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'The Falcon and the Winter Soldier,' 'Invasion of Astro-Monster,' 'Some Kind of Heaven'
The Falcon and the Winter Solder: Intended as the kick-off to a whole new world of Marvel television series that all fit into the Marvel Cinematic Universe, The Falcon and the Winter Soldier instead follows in the wake of the dynamic and richly imaginative WandaVision, which reset the parameters of what Marvel Television could be.
Although I persisted in hoping that the series would take off somehow and become something other than a higher-budgeted, less-ambitious series revolving around two of the lesser-known associates/members of the Avengers team, The Falcon and the Winter Soldier struggled to establish its own identity throughout its six episodes. Created by Malcolm Spellman, it felt like the series wanted to show the world that superhero stories can be inclusive, and at rare moments, it subsumed its overarching branding to display flashes of racial sensitivity to the issues it raised.
Ultimately, however, the series bowed to the corporate goals that are inherent in every other show that fits snugly on the Disney Plus streaming service. (The direct corollary here is actually to Season 2 of The Mandalorian, which ended up aping some of the more common instincts in the Star Wars Universe and bowing to expected conventions.) Evidently it's OK to suggest something out of the ordinary or boundary-breaking, but take it easy there, fella: we're still talking about a corporation whose giant mouse ears hear everything. They don't want to offend any possible consumers.
Summing up: Good production values, in the service of a story that only made fleeting stabs at non-conformity and ended up preaching to the choir. [Disney Plus]
60s Godzilla: My completist inclination led me to start watching all the original Japanese productions in the Godzilla series, which makes for a lovely start to my Saturday afternoon viewing sessions. Most are available on the Criterion Channel, though the service lacks certain titles, such as Kong vs. Godzilla and the original Mothra, for reasons that are probably too complicated to investigate. (Steaming rights give me a headache, anyway.)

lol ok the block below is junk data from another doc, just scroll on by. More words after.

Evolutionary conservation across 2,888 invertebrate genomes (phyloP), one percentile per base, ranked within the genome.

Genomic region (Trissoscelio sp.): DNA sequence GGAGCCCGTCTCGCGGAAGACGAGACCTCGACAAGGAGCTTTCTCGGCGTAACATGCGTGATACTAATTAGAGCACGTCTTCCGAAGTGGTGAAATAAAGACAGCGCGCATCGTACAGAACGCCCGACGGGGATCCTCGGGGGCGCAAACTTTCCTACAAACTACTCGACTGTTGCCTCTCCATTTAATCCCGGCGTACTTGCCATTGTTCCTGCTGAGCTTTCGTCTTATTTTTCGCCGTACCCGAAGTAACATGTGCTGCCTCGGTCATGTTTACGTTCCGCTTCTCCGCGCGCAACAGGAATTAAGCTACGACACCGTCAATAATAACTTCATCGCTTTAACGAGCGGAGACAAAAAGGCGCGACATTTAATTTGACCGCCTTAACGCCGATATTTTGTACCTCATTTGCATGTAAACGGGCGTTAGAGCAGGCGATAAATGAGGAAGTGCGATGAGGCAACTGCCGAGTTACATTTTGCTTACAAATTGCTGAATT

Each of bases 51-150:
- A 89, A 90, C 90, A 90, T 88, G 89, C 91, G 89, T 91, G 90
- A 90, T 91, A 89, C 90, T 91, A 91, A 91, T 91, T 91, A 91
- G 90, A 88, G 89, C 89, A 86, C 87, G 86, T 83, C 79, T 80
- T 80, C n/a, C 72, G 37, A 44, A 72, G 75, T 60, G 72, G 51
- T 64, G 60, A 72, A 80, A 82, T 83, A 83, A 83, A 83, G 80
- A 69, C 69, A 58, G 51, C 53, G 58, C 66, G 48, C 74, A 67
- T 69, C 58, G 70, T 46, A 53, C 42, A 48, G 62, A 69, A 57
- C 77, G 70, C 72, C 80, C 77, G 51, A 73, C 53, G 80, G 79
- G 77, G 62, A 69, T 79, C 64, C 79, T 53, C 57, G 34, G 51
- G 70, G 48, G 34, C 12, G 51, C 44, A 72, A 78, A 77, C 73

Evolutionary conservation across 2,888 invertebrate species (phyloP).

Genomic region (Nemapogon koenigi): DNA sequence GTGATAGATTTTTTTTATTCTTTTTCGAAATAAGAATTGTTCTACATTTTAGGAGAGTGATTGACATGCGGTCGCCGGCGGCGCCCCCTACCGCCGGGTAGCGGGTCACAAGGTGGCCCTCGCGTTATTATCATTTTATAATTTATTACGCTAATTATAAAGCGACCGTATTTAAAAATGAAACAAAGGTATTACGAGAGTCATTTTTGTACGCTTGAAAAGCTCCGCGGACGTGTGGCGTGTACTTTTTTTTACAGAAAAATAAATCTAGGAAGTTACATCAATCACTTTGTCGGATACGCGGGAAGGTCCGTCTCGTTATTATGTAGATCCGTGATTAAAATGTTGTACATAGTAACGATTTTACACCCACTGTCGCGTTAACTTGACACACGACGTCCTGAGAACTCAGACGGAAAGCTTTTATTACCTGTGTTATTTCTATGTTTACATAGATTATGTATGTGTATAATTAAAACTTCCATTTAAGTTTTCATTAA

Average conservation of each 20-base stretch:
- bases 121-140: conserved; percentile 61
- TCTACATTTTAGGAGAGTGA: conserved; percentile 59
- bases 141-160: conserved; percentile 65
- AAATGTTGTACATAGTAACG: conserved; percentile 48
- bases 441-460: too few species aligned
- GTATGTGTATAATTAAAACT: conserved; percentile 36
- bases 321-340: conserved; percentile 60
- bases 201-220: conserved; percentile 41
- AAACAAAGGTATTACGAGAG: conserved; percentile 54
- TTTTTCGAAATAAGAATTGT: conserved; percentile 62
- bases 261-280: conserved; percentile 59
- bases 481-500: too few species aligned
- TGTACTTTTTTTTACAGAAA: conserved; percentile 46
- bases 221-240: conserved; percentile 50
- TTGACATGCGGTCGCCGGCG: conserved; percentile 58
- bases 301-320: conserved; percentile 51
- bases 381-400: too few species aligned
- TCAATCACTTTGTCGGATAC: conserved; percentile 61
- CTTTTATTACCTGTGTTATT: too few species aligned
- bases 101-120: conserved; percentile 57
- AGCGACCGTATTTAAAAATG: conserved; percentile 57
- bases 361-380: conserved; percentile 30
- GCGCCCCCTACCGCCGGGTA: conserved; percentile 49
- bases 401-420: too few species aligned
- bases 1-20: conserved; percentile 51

This past Saturday, I jumped back in with Ghidorah, the Three-Headed Monster (1964), which I enjoyed immensely, even though Godzilla is only a supporting player, and followed that by watching Invasion of Astro-Monster (1965), which is even better. Both directed by Ishiro Honda, and evidently made under many time and budget constraints, the latter film, especially, shows what good can result from true creativity, even in a series that was/is meant only to showcase 'monsters destroying things.'
The film begins by jettisoning most of what we know about Godzilla, revolving around two astronauts who have been sent to explore the mysterious Planet X. What they discover is an alien race that is besieged by a giant monster … who turns out to be Ghidorah! (Savvy audience members can figure this out already from watching the previous installment of the series, especially once lighting strikes the ground all around the hapless astronauts.) The film then gets even more bent, revealing an alien race that is far more complex than suspected.
Summing up: With its thematic variance from the previous films in the series, Invasion of Astro-Monster is a superior action picture that can stand alone as a weird science-fiction movie. [The Criterion Channel]
Docs About Old People: Recently, I watched The Mole Agent, a deceptively charming film about an elderly gentleman in Chile who is hired to investigate possible elder abuse at a retirement home and instead finds unexpected humanity. (More thoughts at ScreenAnarchy.) That beguiling film was nominated for an Academy Award as Best International Feature, which it did not win.
Watching Some Kind of Heaven, therefore, it became impossible for me not to think of The Mole Agent, as well as the inevitable comparisons between how the world at large treats its elderly citizens, in contrast to what happens in the U.S., and more specifically, what could happen to me. I still have some good years left before I need to change my living situation, and my kind and loving siblings have already let me know that they will be more than willing and happy to help me out further, this in the wake of my stroke a few months ago.
Still, these kind of thoughts come more readily to mind than they did in the past, especially when watching a documentary that specifically addresses concerns that affect all of us. (After all, as I learned, you may thinking that you have years to go before you have to think about end-of-life, quality-of-life issues, only for everything to change overnight.)
Lance Oppenheim's film contextualizes its stories by centering on a retirement community in Florida, where the lead subjects live, play, look for love, and make the most of their remaining years. In the case of one homeless soul, who lives in a van in the parking lot, cadging food and dodging authorities, the search for a partner has become quite desperate.
Marriage is not necessarily the answer, either. A long-married couple face the challenge of togetherness when one of them appears to be sidetracked by a serious case of mental affliction. The film takes off into surprising places, which is one aspect of documentary films that I always enjoy: how does the director handle the assemblage of a compelling storyline when he/she/they has no idea how things will turn out? [Now on DVD and Digital HD]